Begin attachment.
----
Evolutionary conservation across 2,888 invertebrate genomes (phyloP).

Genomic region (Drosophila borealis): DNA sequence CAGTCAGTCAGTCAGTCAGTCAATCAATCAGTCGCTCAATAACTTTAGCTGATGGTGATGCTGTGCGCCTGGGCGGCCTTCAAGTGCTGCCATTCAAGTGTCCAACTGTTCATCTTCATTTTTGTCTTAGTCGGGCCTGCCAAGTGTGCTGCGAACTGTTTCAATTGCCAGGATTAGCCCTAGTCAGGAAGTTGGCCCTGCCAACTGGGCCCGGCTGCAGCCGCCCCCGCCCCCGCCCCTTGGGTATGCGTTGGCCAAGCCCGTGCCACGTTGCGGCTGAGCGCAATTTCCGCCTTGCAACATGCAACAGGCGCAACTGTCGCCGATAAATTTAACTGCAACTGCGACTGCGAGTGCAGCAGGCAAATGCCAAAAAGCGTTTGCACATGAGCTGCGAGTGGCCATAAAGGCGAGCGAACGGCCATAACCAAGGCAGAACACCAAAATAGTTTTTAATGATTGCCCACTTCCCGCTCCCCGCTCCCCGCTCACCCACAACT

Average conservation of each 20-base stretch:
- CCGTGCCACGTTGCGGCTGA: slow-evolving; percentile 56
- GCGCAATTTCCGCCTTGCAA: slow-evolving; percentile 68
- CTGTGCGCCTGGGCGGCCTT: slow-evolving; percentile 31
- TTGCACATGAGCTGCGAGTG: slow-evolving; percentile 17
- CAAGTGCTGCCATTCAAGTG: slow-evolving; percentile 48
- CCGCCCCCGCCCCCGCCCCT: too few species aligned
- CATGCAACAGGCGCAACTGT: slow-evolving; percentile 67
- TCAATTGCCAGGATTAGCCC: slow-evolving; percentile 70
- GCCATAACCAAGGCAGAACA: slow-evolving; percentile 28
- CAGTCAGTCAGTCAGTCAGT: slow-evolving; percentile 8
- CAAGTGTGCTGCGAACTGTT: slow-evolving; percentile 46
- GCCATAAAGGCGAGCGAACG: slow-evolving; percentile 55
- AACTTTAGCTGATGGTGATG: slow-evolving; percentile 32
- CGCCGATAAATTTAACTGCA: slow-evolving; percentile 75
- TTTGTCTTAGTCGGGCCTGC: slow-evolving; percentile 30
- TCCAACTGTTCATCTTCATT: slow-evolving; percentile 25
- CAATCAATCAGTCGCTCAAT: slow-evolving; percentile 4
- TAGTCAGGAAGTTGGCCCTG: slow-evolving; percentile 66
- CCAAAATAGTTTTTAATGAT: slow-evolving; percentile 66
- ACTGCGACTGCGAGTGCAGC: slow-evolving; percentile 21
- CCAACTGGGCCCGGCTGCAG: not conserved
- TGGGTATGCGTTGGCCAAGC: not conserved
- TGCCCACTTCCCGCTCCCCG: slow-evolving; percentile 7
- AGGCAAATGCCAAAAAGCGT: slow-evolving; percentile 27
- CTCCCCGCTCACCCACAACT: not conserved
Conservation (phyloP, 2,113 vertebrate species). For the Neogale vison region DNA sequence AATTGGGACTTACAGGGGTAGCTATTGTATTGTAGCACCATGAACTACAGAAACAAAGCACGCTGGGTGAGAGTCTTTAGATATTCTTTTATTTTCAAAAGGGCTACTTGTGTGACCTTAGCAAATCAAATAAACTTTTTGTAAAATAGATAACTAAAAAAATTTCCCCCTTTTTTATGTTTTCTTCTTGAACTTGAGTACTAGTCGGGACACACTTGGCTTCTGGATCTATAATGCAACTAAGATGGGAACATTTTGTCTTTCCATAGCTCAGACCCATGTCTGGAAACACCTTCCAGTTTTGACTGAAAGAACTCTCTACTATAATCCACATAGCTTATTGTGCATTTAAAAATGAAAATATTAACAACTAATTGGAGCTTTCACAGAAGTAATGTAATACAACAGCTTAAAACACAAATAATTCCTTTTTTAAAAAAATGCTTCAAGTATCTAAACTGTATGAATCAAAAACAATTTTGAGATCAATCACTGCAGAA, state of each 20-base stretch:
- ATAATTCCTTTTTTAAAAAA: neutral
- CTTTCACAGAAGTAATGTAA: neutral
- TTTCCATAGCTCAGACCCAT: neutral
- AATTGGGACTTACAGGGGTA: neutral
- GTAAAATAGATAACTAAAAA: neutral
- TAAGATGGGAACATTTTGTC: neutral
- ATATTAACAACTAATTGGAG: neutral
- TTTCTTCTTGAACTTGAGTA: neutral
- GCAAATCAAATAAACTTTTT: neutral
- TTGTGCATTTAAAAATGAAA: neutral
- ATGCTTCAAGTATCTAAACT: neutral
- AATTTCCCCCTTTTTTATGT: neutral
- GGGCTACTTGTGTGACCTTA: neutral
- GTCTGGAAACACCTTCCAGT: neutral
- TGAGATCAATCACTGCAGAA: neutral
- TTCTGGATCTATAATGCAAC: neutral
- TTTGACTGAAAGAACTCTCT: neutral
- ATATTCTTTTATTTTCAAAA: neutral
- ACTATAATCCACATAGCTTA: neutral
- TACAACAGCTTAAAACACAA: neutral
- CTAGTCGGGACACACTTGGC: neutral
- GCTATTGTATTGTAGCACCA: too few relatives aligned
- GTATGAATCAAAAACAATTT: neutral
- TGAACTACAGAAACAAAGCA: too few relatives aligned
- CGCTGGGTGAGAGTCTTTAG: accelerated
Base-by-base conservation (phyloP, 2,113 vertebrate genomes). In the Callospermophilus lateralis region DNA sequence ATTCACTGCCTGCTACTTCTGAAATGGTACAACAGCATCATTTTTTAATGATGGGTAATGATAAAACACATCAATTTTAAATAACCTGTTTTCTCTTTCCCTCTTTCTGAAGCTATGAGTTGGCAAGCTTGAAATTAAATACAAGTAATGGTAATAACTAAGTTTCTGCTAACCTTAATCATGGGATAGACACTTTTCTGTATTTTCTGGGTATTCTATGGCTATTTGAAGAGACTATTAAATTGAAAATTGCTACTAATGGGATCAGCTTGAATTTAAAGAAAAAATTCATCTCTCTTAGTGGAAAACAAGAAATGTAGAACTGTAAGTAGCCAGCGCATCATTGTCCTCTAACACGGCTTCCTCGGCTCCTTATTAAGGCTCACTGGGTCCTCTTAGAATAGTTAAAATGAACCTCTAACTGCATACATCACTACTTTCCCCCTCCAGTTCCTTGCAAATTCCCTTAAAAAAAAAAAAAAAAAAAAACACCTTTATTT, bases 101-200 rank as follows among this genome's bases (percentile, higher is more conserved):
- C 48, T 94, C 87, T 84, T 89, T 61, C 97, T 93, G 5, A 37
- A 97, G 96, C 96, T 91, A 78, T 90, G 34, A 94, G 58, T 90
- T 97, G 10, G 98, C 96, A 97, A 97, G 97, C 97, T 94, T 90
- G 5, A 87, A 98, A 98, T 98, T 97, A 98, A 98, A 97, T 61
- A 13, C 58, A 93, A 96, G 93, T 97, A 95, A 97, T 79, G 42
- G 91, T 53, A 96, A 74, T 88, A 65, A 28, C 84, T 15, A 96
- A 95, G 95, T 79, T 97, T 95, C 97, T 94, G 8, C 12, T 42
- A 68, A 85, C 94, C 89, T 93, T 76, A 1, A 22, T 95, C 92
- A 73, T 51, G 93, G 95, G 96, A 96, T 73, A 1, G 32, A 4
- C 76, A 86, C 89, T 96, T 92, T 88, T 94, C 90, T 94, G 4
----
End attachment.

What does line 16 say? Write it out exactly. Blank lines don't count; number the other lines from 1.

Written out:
- AACTTTAGCTGATGGTGATG: slow-evolving; percentile 32